At the end of the day (I don’t know how I got so far with my ruminary issues) Mr Uhuru Kenyatta got up to speak. And he gave a speech. It was long, it was sweeping in narrative, it was filled with details and given in the same eloquence anyone who has ever heard him speak is aware of. He convinced me of two things that day, that KANU should not be disbanded and that he would be president of this country one day.

Last year I was thinking about what Kibaki meant to me as apresident and what his legacy meant to Kenya as a country. In my mind it will never be thika road. What I remember from him is the dark days of 2008 when after he stole an election Kenya nearly burned to the ground. I laid the blame for this squarely on his feet. You see there has never been a question in my mind about whether or not he rigged that election. I always believed he did and could never understand that there were people who didn’t just see it. I didn’t even blame him for rigging because that’s how African politics goes but I did blame him for the bumbling ineffectual way in which he did it. I also blamed him for the tribalism that I found in myself, the assumption that I made that all kikuyus believed that it wasn’t rigged and my subsequent silence on the issue when discussing it with them.

I think now that I blamed him far too much. Before the election I was taking to my cousin, 7 years old. She was asked
“Who do you want to win?”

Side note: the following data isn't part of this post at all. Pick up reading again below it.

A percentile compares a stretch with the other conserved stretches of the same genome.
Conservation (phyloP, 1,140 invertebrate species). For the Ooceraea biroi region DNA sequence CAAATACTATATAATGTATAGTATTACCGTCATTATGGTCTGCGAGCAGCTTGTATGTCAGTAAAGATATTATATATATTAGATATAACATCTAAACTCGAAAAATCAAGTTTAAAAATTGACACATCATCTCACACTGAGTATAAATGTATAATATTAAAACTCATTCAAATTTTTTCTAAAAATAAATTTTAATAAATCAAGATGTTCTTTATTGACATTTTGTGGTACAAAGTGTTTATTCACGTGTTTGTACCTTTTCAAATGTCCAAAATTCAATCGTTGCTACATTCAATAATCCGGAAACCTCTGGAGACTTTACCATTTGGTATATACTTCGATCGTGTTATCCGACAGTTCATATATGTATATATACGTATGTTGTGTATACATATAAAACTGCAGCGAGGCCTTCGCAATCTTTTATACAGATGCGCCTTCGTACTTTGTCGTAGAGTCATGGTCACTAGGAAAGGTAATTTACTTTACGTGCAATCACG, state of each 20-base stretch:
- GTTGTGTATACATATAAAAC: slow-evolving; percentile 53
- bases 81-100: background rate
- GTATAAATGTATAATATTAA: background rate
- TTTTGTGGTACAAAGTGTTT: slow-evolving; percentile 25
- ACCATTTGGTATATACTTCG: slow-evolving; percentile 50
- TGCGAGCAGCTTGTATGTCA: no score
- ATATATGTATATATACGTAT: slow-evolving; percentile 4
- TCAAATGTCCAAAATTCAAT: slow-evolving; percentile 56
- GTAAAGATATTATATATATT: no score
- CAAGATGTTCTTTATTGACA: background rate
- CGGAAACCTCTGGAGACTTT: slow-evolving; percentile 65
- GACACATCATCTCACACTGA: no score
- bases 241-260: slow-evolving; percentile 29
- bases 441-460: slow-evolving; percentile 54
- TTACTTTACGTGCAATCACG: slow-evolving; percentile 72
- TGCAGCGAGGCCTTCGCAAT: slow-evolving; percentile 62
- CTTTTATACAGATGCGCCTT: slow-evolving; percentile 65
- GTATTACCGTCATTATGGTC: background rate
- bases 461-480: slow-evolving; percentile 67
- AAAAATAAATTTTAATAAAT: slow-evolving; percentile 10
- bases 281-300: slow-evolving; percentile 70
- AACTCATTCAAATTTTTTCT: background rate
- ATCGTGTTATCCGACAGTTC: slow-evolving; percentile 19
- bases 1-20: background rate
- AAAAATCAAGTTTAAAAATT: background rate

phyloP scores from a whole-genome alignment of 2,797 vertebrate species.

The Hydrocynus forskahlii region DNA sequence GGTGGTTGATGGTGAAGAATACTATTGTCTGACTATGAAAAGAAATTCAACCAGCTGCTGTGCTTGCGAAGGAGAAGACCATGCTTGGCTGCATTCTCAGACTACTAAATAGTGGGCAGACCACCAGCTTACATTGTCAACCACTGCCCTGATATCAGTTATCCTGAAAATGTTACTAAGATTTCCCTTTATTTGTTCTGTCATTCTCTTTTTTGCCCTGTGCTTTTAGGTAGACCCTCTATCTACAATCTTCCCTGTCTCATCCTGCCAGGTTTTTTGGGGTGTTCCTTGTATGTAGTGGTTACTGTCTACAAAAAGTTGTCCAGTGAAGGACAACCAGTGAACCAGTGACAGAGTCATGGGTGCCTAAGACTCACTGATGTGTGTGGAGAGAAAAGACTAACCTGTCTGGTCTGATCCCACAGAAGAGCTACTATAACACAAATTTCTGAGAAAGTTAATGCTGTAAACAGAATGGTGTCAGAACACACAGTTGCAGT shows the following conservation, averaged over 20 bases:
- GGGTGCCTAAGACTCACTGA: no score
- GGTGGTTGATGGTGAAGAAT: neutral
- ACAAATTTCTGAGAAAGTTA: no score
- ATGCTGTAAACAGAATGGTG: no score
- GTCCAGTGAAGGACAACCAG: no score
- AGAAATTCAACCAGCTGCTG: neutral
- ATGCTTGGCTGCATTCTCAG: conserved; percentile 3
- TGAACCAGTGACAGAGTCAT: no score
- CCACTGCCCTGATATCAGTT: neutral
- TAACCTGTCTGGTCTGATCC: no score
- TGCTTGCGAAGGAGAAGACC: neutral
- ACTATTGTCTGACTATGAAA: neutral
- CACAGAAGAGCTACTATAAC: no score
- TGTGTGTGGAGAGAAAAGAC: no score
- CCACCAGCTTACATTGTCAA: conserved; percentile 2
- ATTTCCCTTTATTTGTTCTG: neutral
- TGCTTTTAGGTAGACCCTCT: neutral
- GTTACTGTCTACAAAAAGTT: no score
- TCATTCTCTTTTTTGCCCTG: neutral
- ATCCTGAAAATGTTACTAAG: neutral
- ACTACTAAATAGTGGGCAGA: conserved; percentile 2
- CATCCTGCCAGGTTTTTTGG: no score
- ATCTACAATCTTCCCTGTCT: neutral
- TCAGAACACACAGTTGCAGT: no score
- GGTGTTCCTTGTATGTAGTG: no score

“Raila”
“Why”
“Because I’m Luo” with the most duh!!!! Shrug of her shoulders I had ever seen.

Her parents had never told her this but somehow she picked it up. At family gatherings people spoke about politics the person they supported was never far from this talk. However a lot of this talk was done in Luo and she doesn’t really understand it. But still it soaked through. Seven short years and she had come to understand that fact of Kenyan political life that’s as indelible as IEBC ink. It’s all tribal. People blame tribalism on a lot of things, they blame institutions, they say they get disillusioned about the world, they state their experience with members of the other tribe and use it as evidence and proof that they aren’t tribal just logical. She’s 7 and never had any of those experiences, she has no idea what cynicism is. She grew up in Nairobi, one of the most multicultural places you can grow up in. we told her mother what she had said and she was shocked too, she was surprised that this would be what her daughter was saying since just a few years ago she didn’t even know what tribe she was trying on different identities the way children love to do. Still something had happened.